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The future of 3D-printed software-controlled cooking is here!

[Mar. 22, 2023: JD Shavit, The Brighter Side of News]

Cooking devices that incorporate three-dimensional (3D) printers, lasers, or other software-driven processes may soon replace conventional cooking appliances. (CREDIT: Shutterstock)

Cooking devices that incorporate three-dimensional (3D) printers, lasers, or other software-driven processes may soon replace conventional cooking appliances such as ovens, stovetops, and microwaves.

But will people want to use a 3D printer--even one as beautifully designed as a high-end coffee maker--on their kitchen counters to calibrate the exact micro- and macro-nutrients they need to stay healthy? Will 3D food printing improve the ways we nourish ourselves? What sorts of hurdles will need to be overcome to commercialize such a technology?


These are some of the questions that a team of researchers at Columbia University's Creative Machines Lab, led by Professor Hod Lipson, are trying to answer. In a new Perspective article published today by npj Science of Food, lead author Jonathan Blutinger, a postdoctoral fellow in the lab, explores these questions and more, discussing with Professor Christen Cooper, Pace University Nutrition and Dietetics, the benefits and drawbacks of 3D-printed food technology, how 3D-printed food compares to the “normal” food we eat, and the future landscape of our kitchens.

Food printing technology has been around since Lipson’s lab first introduced it in 2005, but to date, the technology has been limited to a small number of uncooked ingredients, resulting in what many perceive as less than appetizing dishes. However, Blutinger’s team broke away from this limitation by printing a dish comprising seven ingredients, cooked in situ using a laser.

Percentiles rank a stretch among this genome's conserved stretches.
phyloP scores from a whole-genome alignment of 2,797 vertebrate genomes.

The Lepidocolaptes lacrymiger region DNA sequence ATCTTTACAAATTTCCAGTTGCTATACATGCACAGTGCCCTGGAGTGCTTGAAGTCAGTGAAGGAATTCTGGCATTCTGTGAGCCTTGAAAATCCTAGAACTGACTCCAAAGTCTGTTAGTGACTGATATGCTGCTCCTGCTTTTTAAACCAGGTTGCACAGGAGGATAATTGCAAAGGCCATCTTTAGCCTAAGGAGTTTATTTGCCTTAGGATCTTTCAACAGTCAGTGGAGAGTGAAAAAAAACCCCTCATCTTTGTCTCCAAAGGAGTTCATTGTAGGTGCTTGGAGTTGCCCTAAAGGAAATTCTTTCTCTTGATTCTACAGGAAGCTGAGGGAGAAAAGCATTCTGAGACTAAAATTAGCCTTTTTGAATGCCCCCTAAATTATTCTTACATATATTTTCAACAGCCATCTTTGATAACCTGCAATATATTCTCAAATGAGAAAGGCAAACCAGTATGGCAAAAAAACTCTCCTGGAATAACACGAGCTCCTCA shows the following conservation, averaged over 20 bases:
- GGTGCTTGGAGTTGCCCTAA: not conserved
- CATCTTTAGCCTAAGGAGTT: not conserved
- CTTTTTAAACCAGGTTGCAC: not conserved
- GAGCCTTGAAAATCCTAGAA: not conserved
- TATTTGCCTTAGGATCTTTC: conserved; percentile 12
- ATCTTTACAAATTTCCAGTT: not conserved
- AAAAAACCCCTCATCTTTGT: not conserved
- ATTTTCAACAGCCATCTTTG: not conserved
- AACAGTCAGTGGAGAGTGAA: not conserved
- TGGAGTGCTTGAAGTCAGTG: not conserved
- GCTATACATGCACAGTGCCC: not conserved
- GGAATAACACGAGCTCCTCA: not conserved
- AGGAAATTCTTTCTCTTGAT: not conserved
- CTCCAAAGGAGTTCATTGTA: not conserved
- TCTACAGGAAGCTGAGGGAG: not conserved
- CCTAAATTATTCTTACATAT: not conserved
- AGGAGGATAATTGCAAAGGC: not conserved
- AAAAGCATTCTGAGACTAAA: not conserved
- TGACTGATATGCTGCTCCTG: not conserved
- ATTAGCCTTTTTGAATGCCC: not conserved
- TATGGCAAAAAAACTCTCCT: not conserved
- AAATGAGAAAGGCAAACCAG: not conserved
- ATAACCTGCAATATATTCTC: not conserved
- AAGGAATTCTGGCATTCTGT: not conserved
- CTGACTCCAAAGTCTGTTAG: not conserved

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For the paper, the researchers designed a 3D-printing system that constructs cheesecake from edible food inks — including peanut butter, Nutella, and strawberry jam. The authors note that precision printing of multi-layered food items could produce more customizable foods, improve food safety, and enable users to control the nutrient content of meals more easily.

“Because 3D food printing is still a nascent technology, it needs an ecosystem of supporting industries such as food cartridge manufacturers, downloadable recipe files, and an environment in which to create and share these recipes. Its customizability makes it particularly practical for the plant-based meat market, where texture and flavor need to be carefully formulated to mimic real meats,” Blutinger said.


To demonstrate the potential of 3D food printing, the team tested various cheesecake designs, consisting of seven key ingredients: graham cracker, peanut butter, Nutella, banana puree, strawberry jam, cherry drizzle, and frosting. They found that the most successful design used a graham cracker as the foundational ingredient for each layer of the cake.

3D-printed cheesecake using edible food inks, including peanut butter, Nutella, and strawberry jam. (CREDIT: Jonathan Blutinger/Columbia Engineering)

Peanut butter and Nutella proved to be best used as supporting layers that formed “pools” to hold the softer ingredients: banana and jam. Multi-ingredient designs evolved into multi-tiered structures that followed similar principles to building architectures; more structural elements were needed to support softer substrates for a successful multi-ingredient layered print.